Thirty years before she had stood here, in this very station, on this very platform, about to board this very train. Lifting her heavy rucksack onto the tired teenage shoulders that had withstood the same weight for six days. With the pair of white runners dangling from laces tied at the back all the way from Munich and still flanked by her khaki knapsack, she stood up to board this train in this station. Largely unknown and mostly unnoticed. But this meant something. Her backpacking trip meant everything to her in that moment. It was more than a trip – it was a voyage, a mission, a crusade. And the memory of it could have been lost forever. It was understandably overshadowed for decades by the horror story of what happened on the night she arrived in Northern Ireland. And the true meaning of her backpacking trip would become warped and distorted from that point on. For what had started out as her “greatest dream”, to quote Inga’s mum Almut, had become mired in murder and its ghastly aftermath. A girl all her friends knew and loved as a charismatic character, a vibrant livewire, a creative powerhouse, had been reduced to a mere totem of tragedy. Her killers leeched her life and stole her smile. And cruelly redefined all she represented while she was alive. She had gone from skilfully sketching pictures on paper to becoming a face on the paper of RUC murder posters and the subject of occasionally lurid headlines in tasteless tabloid pages.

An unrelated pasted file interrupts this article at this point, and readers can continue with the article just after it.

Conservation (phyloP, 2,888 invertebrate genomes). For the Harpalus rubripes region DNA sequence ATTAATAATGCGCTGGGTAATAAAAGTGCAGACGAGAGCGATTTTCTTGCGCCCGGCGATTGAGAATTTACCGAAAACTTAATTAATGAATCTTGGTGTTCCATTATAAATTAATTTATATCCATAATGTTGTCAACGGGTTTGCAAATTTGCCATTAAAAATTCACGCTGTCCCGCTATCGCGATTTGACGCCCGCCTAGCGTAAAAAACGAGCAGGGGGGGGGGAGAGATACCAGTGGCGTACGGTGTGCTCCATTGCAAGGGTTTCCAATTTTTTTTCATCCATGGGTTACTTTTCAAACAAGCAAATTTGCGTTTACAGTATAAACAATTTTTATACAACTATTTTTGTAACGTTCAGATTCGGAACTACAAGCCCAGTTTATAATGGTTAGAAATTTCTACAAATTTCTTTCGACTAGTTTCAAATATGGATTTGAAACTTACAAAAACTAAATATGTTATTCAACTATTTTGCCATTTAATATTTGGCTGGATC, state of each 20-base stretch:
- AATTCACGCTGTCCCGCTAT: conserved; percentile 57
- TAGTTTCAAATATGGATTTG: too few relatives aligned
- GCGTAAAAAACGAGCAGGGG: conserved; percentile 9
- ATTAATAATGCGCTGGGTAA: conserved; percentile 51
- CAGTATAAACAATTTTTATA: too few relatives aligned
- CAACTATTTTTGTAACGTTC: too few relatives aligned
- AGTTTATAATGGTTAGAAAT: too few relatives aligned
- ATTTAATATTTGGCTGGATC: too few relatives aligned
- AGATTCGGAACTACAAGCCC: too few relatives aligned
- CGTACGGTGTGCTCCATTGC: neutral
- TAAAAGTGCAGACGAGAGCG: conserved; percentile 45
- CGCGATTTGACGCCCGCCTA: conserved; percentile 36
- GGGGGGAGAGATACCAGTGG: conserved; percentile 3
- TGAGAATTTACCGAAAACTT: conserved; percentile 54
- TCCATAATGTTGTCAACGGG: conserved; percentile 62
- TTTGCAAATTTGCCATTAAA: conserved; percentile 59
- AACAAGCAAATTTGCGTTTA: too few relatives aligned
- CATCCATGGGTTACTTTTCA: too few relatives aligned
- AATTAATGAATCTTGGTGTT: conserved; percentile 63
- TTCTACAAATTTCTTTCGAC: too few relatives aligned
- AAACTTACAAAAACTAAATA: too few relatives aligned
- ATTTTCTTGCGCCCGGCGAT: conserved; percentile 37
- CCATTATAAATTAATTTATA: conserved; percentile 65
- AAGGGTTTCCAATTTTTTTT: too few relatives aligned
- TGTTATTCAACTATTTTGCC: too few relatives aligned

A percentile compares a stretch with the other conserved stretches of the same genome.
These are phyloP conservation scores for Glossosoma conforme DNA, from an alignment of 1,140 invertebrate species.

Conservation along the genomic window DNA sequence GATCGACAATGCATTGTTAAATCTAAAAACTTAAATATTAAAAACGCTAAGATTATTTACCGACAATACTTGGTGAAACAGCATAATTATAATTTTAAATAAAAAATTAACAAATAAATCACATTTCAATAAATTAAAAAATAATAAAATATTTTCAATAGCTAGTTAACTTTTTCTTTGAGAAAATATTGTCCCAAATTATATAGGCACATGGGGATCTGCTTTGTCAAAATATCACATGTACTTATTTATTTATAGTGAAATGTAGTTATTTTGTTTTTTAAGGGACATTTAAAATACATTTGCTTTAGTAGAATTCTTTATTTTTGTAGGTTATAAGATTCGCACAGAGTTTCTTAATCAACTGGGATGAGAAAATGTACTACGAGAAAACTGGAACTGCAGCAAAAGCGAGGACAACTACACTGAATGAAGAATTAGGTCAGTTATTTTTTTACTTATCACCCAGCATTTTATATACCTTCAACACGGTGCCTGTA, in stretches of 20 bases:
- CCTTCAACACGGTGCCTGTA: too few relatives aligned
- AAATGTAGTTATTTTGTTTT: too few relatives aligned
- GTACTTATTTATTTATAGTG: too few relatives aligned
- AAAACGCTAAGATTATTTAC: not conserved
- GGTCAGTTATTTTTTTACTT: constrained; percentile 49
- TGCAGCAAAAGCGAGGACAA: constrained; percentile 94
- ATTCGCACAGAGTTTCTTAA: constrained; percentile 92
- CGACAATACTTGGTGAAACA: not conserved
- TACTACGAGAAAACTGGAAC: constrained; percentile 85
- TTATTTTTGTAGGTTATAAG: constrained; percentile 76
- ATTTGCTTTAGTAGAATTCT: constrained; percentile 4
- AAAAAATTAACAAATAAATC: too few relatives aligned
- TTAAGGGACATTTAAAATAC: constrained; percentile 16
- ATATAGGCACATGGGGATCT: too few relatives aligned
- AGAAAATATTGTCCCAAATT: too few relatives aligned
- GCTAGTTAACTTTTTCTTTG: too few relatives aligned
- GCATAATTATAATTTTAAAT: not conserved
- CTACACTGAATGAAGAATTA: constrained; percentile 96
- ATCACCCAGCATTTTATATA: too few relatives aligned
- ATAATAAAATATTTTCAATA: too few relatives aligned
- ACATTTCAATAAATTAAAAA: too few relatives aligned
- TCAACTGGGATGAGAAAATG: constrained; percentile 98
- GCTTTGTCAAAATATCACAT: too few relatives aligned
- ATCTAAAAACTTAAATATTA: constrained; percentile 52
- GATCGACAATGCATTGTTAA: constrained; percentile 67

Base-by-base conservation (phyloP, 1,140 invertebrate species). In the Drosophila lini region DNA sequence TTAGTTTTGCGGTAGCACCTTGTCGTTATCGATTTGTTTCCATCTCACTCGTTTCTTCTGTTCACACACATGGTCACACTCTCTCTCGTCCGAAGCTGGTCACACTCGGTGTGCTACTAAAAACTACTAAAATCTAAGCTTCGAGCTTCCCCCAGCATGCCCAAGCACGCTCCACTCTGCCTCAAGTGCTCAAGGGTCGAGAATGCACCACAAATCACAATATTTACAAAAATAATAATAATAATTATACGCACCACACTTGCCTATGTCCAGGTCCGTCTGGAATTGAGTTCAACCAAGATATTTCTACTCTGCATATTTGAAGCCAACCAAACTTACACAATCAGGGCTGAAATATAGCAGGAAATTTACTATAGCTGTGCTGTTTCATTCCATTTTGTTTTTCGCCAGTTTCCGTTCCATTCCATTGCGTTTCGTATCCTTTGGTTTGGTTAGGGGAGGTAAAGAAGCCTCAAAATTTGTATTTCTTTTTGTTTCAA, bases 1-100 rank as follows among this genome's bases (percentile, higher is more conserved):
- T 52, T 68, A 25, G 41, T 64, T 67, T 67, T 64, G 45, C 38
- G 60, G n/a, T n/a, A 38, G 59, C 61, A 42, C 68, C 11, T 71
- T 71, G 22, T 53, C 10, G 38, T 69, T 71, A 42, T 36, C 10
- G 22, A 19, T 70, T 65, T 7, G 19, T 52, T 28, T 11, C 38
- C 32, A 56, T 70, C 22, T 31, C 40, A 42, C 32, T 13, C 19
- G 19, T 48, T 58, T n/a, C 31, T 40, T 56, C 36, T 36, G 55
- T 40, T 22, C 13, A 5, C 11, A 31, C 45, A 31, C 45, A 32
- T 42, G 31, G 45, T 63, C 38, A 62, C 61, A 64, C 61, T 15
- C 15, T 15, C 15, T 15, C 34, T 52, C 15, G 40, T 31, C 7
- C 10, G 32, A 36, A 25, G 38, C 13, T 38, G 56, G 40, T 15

Three decades earlier it was a different story however, on the night she stood in Preston station in the small hours of a spring morning with the rest of her life beckoning her forward and towards it. Tragically the rest of her life at that point would consist of roughly twenty-four hours. For from the time she boarded the sleeper train in Preston in the small hours of April 6th 1988 until her primary killer drove her away from Larne on the night of the same day that is sadly all she would have left.
TO BE CONTINUED
May 28th 1969 – April 6th 1988. Never forgotten.
Copyright: Keeley Moss ℗&©2019. All rights reserved.
Acknowledgements for Part 24
Blue Lines written by Thaws/Del Naja/Vowles/Marshall/Guerin/Carlton/Bennett/Scott.
Published by Universal Music Publishing Group ©1991
There’s a Train That Leaves Tonight written by Henderson/Sinnott.
Published by Dara Records ©1985
Fog written by Yorke/J. Greenwood/C. Greenwood/O’Brien/Selway.
Published by EMI Music Publishing ©2001